In this example also, the plasma CVD equipment 24 of FIG. 3 was used. A silicon wafer substrate was placed within the film-forming chamber 36. With the use of trimethylsilane and ammonia gases as raw material gases, an SiCN film was formed by plasma CVD on a surface of the silicon substrate. At the final step of the plasma CVD process, the feeding of the ammonia was interrupted; alternatively, only the trimethylsilane and nitrogen gases are supplied thereto. Then, a surface having methyl groups was formed while suppressing decomposition of the trimethylsilane by gradually lessening an RF output at a power drop rate of 100 to 500 watts per second (W/sec), rather than by forcing it to steeply fall down at 0 W.
Next, on the surface that was processed using trimethylsilane, a fluorinated polyxylylene film was formed as the fluorinated aromatic carbon hydride polymer film under substantially the same conditions as those in Example 1 stated previously. As for the resultant multilayer structure of the SiCN film and the fluorinated polyxylylene film, adhesion evaluation was carried out by means of the adhesive tape testing similar to that of Example 1.
The result is that the reject rate of film peel-off became zero under the condition that the contact angle is set at about 50° C. or greater.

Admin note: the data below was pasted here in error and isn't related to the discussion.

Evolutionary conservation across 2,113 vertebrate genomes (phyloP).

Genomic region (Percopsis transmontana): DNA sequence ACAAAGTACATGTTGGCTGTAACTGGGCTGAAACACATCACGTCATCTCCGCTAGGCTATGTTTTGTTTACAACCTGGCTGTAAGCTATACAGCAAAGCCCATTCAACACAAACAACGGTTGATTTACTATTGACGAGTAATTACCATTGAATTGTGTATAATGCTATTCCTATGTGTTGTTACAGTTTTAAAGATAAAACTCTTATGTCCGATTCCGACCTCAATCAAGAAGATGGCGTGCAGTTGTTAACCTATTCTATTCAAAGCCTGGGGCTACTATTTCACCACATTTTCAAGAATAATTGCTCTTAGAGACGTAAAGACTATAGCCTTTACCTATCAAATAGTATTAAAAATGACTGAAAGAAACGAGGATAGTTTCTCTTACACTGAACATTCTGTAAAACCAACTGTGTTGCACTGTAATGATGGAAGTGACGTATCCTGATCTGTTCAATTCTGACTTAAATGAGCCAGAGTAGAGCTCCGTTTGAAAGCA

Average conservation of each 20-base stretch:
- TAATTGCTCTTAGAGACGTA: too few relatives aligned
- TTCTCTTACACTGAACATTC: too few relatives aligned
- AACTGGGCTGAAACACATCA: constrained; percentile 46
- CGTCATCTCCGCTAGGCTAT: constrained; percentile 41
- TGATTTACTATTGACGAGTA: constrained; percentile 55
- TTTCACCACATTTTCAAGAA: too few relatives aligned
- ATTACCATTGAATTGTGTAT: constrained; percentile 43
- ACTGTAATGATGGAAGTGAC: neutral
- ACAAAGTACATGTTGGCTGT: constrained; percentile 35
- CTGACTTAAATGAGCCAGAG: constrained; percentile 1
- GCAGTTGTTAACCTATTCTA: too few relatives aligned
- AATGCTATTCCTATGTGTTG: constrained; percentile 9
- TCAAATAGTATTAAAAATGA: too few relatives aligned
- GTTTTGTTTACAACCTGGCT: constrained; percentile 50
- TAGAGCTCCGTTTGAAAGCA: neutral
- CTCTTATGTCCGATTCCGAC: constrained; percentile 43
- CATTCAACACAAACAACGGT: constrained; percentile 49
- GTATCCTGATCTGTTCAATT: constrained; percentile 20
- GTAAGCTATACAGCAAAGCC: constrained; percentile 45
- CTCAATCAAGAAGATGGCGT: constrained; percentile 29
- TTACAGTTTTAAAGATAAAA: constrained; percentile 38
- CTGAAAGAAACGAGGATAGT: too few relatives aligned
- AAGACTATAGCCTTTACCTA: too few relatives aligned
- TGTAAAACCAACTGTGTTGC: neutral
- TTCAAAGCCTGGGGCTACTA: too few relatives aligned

While the invention has been disclosed and illustrated with reference to particular embodiments, the principles involved are susceptible for use in numerous other embodiments, modification and alterations which will be apparent to persons skilled in the art to which the invention pertains. The invention is, therefore, to be limited only as indicated by the scope of the appended claims.
Although in the above examples the underlying inorganic film acting as the underlayer film was implemented as SiOC and SiCN films, the principal concept of this invention may also be applicable to those films made of other dielectric materials including, but not limited to, SiC, SiN, SiO2, and SiON.
It is also noted that the principles of the invention are also applicable to various types of processes capable of lamination or “multilayer” of thin-films using fluorinated polyxylylene-[CF2—C6H4—CF2]n— films, fluorinated organic films such as fluorinated ethylene films, and organic polymer films.